Thus, Plaintiffs appear to believe that this Court stands ready to act as referee and counselor with respect to the parties' perpetual renegotiations of their respective positions on various issues based on real-time developments in the factual landscape as this case proceeds. For the reasons explained below, Plaintiffs are sorely mistaken.


         Federal courts are constrained by Article III of the U.S. Constitution to exercise their powers only with respect to actual"[c]ases" or "[c]ontroversies[.]" U.S. Const, art. Ill. § 2, cl. 1; see also Iron Arrow Honor Soc'y v. Heckler, 464 U.S. 67, 70 (1983). Given the above recitation of the manner in which this litigation has unfolded, there can be no doubt that intervening events in the instant case-i.e., AFGE's grant of access to TrueBallot, and Plaintiffs' various responses-have "outrun the controversy" that Plaintiffs presented in their complaint, such that at least some of their initial claims are now moot, and this Court "can grant no meaningful relief with respect to them. McBryde v. Comm. to Review Circuit Council Conduct & Disability Orders of Judicial Conference of U.S., 264 F .3d 52, 55 (DC. Cir. 2001).

         Stated simply, the unquestionable gravamen of Plaintiffs' charge against AFGE as set forth in the complaint is that AFGE violated the LMRDA by denying Plaintiffs access to the TrueBallot email system. (See Compl. ¶ 40 (alleging that "AFGE has denied [them] access to the AFGE TrueBallot email system"); id. ¶ 45 (alleging that "General Counsel Borer's refusals to permit candidate Hudson to distribute campaign literature through the TrueBallot system until after the election of all Convention delegates violated the LMRDA"); id., Relief Requested, ¶ 2 (asking the Court to "[d]irect AFGE to grant access to the TrueBallot email system for distribution of campaign literature").) But now that Plaintiffs have been granted access to AFGE's TrueBallot email system and are free to contact delegates whenever they want, they seek to sustain various new claims about the adequacy of the TrueBallot system (see, e.g. , Pls.' Resp. to Show Cause at 8-14 (arguing that the TrueBallot system does not fulfill the requirements of the LMRDA)), including demands that AFGE alter TrueBallot's mechanisms to reflect Plaintiffs' own views about how it should operate (see, e.g., Pis.' Resp. at 4 (asserting that one unresolved issue is whether AFGE must provide "a method for Plaintiffs to be able to select specific portions of the membership" to email)).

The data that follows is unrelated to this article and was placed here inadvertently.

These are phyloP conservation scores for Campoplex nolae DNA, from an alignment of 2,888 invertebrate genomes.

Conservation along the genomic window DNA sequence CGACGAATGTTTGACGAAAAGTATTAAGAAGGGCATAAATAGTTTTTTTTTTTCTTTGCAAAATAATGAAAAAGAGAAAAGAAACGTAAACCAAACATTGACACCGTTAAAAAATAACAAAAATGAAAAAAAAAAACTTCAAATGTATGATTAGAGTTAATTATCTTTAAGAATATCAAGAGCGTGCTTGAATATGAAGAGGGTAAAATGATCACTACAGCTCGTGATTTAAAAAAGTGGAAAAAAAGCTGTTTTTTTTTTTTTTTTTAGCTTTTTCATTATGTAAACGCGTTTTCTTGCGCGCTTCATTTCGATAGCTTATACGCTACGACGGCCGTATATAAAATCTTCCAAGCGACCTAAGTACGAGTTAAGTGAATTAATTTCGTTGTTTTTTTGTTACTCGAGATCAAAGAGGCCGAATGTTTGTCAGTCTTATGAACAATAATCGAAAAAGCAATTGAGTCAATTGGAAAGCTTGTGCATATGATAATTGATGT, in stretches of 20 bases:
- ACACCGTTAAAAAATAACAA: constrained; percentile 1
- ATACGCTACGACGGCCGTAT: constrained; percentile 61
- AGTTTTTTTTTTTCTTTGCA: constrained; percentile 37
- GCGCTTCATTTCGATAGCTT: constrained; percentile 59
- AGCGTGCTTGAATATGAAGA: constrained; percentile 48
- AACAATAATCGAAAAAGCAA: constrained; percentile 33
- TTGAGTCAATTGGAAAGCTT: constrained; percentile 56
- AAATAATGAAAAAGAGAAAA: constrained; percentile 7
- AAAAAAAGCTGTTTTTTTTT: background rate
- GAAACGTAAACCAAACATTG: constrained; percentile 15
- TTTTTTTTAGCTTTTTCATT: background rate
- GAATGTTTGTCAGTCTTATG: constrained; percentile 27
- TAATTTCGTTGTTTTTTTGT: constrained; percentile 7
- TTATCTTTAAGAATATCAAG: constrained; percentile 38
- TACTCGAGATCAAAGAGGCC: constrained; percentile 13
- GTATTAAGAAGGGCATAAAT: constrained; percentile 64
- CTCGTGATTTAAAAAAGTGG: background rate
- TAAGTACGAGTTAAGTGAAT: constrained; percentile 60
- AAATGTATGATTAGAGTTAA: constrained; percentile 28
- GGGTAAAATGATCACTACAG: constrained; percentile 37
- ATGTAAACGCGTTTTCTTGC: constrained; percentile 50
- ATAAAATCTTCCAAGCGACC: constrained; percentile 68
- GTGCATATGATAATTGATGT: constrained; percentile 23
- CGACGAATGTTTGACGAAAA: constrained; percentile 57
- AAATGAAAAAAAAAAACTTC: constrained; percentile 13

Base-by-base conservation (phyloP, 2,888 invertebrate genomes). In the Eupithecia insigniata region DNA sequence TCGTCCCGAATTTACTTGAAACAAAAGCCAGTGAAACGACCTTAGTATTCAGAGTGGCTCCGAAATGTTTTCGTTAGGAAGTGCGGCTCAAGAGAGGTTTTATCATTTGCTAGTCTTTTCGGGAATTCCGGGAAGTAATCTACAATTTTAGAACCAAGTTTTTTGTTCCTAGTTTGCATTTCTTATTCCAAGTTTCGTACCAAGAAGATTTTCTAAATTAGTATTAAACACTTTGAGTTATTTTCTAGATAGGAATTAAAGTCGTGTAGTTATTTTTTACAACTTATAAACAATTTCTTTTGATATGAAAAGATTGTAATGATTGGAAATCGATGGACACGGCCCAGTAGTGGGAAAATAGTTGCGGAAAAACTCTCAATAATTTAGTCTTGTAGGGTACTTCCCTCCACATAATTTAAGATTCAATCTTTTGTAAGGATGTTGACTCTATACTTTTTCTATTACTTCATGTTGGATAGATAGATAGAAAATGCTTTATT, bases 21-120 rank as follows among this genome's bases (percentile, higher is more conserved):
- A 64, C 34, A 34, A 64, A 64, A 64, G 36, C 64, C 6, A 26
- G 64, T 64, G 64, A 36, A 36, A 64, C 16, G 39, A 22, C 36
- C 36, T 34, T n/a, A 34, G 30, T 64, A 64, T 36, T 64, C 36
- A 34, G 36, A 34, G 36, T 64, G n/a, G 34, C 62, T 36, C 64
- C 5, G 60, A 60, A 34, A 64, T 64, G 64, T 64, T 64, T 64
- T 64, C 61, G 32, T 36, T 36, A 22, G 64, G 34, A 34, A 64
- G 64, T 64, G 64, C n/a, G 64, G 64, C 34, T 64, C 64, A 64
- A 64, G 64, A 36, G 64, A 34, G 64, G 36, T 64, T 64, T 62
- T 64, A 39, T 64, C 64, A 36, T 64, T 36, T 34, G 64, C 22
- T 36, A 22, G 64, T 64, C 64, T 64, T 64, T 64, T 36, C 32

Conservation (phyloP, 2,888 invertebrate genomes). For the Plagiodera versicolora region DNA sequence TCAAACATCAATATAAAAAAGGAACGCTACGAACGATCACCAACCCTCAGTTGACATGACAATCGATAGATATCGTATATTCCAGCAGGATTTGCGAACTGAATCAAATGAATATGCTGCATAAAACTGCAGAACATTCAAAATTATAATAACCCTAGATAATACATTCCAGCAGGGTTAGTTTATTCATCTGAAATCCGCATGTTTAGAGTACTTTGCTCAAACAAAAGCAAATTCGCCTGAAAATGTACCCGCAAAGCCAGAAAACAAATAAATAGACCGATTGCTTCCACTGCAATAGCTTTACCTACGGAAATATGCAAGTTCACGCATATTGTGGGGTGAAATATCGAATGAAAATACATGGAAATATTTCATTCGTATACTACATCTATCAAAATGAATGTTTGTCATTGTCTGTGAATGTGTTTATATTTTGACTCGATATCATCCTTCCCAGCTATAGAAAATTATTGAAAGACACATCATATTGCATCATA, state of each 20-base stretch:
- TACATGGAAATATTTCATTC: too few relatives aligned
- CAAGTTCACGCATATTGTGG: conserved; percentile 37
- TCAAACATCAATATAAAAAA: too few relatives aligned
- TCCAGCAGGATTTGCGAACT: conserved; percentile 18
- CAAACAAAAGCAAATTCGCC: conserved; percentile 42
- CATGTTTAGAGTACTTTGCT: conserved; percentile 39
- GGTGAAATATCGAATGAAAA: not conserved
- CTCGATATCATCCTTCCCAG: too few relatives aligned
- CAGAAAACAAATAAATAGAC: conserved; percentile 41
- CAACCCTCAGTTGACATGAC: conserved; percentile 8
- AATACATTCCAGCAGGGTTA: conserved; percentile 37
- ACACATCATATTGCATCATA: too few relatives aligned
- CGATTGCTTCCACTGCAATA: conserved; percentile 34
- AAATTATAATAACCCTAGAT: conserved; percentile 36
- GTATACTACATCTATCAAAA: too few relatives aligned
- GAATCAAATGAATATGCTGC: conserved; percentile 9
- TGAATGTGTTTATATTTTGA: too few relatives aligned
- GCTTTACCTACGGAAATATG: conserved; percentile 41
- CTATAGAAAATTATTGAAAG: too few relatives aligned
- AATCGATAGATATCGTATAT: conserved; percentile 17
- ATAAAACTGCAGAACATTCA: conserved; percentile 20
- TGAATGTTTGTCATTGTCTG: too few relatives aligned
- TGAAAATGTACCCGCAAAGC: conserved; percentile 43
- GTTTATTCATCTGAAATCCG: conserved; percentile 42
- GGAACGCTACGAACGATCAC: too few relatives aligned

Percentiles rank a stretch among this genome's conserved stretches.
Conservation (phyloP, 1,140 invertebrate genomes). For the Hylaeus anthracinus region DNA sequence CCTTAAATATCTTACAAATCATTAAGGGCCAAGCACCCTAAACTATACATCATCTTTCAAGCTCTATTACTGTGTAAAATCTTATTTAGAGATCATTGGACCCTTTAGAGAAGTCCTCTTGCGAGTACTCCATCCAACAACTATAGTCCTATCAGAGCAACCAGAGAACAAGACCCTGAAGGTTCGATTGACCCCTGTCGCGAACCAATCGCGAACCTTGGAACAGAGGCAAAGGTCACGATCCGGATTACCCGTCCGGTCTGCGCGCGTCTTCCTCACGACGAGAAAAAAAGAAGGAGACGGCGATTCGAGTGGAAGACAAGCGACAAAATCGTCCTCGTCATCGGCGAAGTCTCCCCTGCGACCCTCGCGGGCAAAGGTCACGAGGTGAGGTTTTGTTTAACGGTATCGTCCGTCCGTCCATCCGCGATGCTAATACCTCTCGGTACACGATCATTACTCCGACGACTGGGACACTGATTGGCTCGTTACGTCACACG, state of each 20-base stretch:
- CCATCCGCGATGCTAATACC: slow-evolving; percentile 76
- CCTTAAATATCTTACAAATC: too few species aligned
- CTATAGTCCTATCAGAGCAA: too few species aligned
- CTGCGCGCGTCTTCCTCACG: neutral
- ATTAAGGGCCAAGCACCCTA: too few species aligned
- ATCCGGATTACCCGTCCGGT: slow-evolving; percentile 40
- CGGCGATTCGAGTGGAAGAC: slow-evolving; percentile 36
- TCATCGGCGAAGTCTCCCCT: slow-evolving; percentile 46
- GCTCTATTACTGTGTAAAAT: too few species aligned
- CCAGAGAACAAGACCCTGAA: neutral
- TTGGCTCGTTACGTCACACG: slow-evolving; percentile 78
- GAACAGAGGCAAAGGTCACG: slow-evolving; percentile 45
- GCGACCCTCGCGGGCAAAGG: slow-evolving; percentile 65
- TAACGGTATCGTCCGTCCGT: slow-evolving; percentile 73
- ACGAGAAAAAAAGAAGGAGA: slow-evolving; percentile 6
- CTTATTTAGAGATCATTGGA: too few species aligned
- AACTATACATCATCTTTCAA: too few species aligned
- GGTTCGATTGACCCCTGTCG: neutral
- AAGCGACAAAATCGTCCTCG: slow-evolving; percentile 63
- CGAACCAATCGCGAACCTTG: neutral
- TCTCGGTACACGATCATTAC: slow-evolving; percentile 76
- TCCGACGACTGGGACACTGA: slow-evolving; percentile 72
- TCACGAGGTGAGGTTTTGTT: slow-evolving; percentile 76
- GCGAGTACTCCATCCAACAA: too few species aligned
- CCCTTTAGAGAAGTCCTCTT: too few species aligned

Unfortunately for Plaintiffs, the purportedly "remaining issues" related to the features of the TrueBallot system or the propriety of how Plaintiff Hudson obtained physical mailing labels (id. at 3) were not squarely presented in Plaintiffs' complaint, and Plaintiffs themselves appear to recognize as much, given their repeated, updated representations regarding the issues that the parties have yet to resolve. It is also clear beyond cavil that a complaint's claims cannot be amended implicitly, through subsequent briefing or otherwise, see Colbert v. District oj Columbia, 78 F.Supp.3d 1, 13 (D.D.C. 2015); therefore, Plaintiffs' current catalog of disputed issues has no legal effect.

         An additional complication has arisen with respect to the one issue that Plaintiffs have identified as the sole remaining dispute requiring preliminary injunctive relief- i.e., whether AFGE must accommodate Plaintiffs' request to "be able to select specific portions of the membership" to email. (Pis.' Suppl. Resp. at 3-4.) It appears that Defendant AFGE has not even responded to this claim, either orally or in writing, much less responded in a manner that clearly demonstrates that a case or controversy exists with respect to this contention. (See Id. ("AFGE counsel said he understood the request and would be following up with AFGE on the matter, but he did not waive AFGE's right to object to the legal obligation to provide such selection ability to Plaintiffs.").) Thus, this new legal claim is manifestly unripe, and the Court has no power to review it. Cf. Socialist Labor Party v. Gilligan, 406 U.S. 583, 589 (1972) (finding a case premature for adjudication where the remaining issue was "one that received scant attention in [the] complaint" and in the briefing, and any injury was speculative); Texas v. United States, 523 U.S. 296, 300 (1998) ("A claim is not ripe for adjudication if it rests upon contingent future events that may not occur as anticipated, or indeed may not occur at all." (internal quotation marks and citation omitted)).

         The bottom line is this: this Court knows full well that lawsuits can be catalysts for change, and as such, they can sometimes evolve as the parties undertake real-time reevaluations of their respective positions. But federal courts can only resolve live disputes that are nonetheless pinned down sufficiently, so as to present concrete, actual controversies for the court to dissect; we have neither the authority nor the ability to adjudicate constantly moving targets. And ...